Spiritual Robots
posted by Paul Lamarck 2000-06-17 [#725]

In response to Ed: I agree. We will create *new* forms of intelligence -very different from ours, but forms of intelligence intelligence nonetheless. How this intelligence will "evolve" remains to be seen. Interestingly, Kevin Kelly -Wired (sorry, Ed...)- makes this very point:

I think what we're doing is [] making new kinds of intelligences. They're all other. They're very different. What we're doing right now is populate this world and either make or find a million, two million other intelligences and minds of various sorts and various dimensions.
[reply]

Spiritual Robots
posted by apollos 2000-06-29 [#735]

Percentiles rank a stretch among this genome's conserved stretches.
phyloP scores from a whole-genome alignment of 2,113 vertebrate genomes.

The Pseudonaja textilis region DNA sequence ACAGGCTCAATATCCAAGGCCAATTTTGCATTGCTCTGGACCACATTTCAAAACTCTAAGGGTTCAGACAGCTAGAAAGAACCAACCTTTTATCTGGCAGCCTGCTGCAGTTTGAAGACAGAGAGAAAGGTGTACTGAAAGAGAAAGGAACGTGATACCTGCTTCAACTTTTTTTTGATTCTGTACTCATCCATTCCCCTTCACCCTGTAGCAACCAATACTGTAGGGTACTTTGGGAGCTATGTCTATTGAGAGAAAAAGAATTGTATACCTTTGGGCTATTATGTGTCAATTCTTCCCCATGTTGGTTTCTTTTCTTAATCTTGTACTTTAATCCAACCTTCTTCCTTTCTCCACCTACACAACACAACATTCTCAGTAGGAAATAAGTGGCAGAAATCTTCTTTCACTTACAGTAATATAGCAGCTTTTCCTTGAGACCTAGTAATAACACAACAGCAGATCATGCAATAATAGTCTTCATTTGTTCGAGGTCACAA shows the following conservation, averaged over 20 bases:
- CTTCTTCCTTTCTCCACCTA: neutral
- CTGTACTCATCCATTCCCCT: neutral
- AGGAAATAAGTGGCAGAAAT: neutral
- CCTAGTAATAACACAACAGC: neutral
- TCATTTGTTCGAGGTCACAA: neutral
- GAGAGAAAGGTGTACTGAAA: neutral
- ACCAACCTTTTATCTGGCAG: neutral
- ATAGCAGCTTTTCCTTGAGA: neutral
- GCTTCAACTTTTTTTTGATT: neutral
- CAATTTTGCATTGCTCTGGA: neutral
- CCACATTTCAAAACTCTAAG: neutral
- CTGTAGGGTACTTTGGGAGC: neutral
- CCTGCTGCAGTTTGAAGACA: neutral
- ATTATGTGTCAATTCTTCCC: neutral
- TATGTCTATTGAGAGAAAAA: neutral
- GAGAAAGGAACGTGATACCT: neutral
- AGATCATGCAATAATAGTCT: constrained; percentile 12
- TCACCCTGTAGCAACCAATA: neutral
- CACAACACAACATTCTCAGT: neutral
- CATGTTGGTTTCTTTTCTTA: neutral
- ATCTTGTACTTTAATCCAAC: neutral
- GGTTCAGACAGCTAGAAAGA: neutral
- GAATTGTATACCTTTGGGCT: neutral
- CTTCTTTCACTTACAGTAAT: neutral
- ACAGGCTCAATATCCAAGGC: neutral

I think people like Bill Joy should stick to their areas of expertise instead of talking about level one obvious problems that can be solved using complex math algorithms and the "engineering" sciences. Does anyone really believe that scientist are here to take over the world and not only destroy themselves but everyone else in the process? These people are watching to many "fatalistic" scifi movies. Just take for instance the fact that an atomic bomb has not been used in terrorist action yet. The key fact is is that such technologies are taken to heart by scientists, engineers, and mathematicians main;y because they understand the true power of what they are creating. The key is to find a balance where all sentient life can grow and solve problems hand in hand or hand in gripper. Diversity is the key. A single unified set of systems can be wiped out with a single virus or problem. THE KEY IS DIVERSITY. The internet has not fallen because of this diversity and the fact that there are people working in government and private organizations to create a place where ideas are free and people can learn. Quit being such fatalistic luddites. Educate yourselves in any way possible. Find multiple ways of looking at things. FIND THE POWER IN DIVERSITY!